I take Prozac for anxiety and I no longer have anxiety attacks. Will this be a problem for my DOT physical? I have been diagnosed with panic attacks. I don't have them often but I do take Lorazepam for them on a PRN basis. Can this disqualify me from driving a school bus? I want to keep my CDL but I have anxiety and need.
Why do I have to have a urine test for my DOT physical?
To assist in the preparation of the documentation, you can get more information here, courtesy of Trucker Docs. Depending on the risk posed by the condition and treatment, the medical examiner may require documentation from your doctor. Even though your prescribing physician may be of the opinion that your condition and treatment is safe to drive, the decision to certify still rests with the medical examiner.
Drivers being prescribed Provigil should not be qualified until they have been monitored closely for at least 6 weeks while taking Provigil.
Do not drive or operate machinery until you know how ATIVAN affects you. This medicine may cause drowsiness or dizziness in some people and therefore may affect alertness. Make sure you know how you react to ATIVAN before you drive a car, operate machinery, or do anything else that could be dangerous if you are.
l your doctor if you notice anything else that is making you feel unwell when you are taking, or soon after you have finished taking, ATIVAN.
Some medicines may interfere with ATIVAN. These include:.
Your doctor will l you how many times during the day you need to take ATIVAN.
Do not take a double dose to make up for the dose that you missed.
ATIVAN 2.5 mg tablets are yellow with a deep score to make them easy to split. They are plain on the back and debossed “2.5 L” on the front face, the break bar separating the ‘2.5’ and ‘L’.
You may not experience any of them.
Do not take ATIVAN for a longer time than your doctor has prescribed.
Report a problem with medicines, medical devices or vaccines:
A locked cupboard at least one-and-a-half metres above the ground is a good place to store medicines.
Each pack contains 50 tablets.
Find patient medical information for Ativan Oral on WebMD including its uses, side effects and safety, interactions, pictures, warnings and user ratings.
If you notice other effects not listed above, contact your doctor or pharmacist. This is not a complete list of possible side effects.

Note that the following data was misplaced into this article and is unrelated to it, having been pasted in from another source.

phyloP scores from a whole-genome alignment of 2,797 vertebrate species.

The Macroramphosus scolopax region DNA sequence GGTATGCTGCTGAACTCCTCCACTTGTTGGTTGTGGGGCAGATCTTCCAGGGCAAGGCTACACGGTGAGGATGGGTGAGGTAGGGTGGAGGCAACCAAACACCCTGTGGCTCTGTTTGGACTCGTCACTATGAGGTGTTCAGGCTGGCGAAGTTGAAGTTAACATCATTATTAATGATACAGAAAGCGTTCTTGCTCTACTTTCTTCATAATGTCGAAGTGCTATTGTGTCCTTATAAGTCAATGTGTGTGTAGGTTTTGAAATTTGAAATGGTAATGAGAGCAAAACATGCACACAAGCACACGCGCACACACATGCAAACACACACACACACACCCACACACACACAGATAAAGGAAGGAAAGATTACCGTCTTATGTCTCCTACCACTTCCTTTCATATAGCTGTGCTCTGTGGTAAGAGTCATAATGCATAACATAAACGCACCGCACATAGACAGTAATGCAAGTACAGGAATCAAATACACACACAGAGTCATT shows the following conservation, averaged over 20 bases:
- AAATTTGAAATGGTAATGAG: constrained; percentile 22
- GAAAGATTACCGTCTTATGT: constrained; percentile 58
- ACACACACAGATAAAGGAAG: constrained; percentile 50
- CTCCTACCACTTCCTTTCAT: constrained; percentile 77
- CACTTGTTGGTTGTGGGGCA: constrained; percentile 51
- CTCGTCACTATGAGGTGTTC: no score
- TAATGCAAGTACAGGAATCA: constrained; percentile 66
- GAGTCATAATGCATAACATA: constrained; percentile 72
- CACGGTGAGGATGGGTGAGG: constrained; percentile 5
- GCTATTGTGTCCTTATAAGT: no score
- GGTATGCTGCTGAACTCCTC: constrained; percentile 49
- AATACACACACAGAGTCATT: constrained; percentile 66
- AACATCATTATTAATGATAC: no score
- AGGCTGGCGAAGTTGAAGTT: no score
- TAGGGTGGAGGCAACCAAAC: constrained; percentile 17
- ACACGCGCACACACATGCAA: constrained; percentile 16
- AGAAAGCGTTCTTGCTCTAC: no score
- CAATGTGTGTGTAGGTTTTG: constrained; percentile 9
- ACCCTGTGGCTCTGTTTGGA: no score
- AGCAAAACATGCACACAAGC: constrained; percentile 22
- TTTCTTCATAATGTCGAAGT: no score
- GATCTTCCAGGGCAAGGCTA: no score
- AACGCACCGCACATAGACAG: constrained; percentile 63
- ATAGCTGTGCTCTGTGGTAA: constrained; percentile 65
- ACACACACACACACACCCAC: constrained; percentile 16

What should I know regarding pregnancy, nursing and administering Ativan to children or the elderly?
If you have any questions, ask your doctor or pharmacist. Read the Medication Guide provided by your pharmacist before you start taking lorazepam and each time you get a refill.
Talk with your doctor if this medication stops working well. When this medication is used for a long time, it may not work as well.
Older adults may be more sensitive to the side effects of this drug, especially loss of coordination and drowsiness.
Do not drive a car or operate machinery until you know how this medication affects you because you may notice that you feel tired or dizzy. When starting lorazepam, anxiety or insomnia may improve rapidly or over a period of days. Benzodiazepines, such as lorazepam, are often used for short periods of time only.
Lorazepam may be taken with or without food. Take with food if you experience an upset stomach.
It is approved for the treatment of anxiety, status epilepticus (continuous seizures), and as a medication given right before anesthesia. Lorazepam is a benzodiazepine. However, benzodiazepines are also commonly used to treat difficulty sleeping and alcohol withdrawal.
All FDA black box warnings are at the end of this fact sheet.
Ministers launch new campaign to remind motorists of new drug-drive laws; Motorists who take prescription drugs should check with their doctors; It includes clonazepam, diazepam, lorazepam, methadone and morphine; The new law sets driving limits for prescription and illegally used drugs.
The penalty for causing death by dangerous driving under the influence of drugs is a prison sentence of up to 14 years.
THINK! advises drivers who are taking prescribed medication at high doses to carry evidence with them, such as prescriptions slips, when driving in order to minimise any inconvenience should they be asked to take a test by the police.
A Department for Transport spokesman said: ‘The new law comes into force from the 2nd March and is designed to catch people who risk other people’s lives by getting behind the wheel after taking drugs, and not those taking legitimate medicines that don’t impair their ability to drive.’
We advise anyone who is unsure about the effects of their medication or how the new legislation may affect them, to seek the advice of their doctor or pharmacist.’.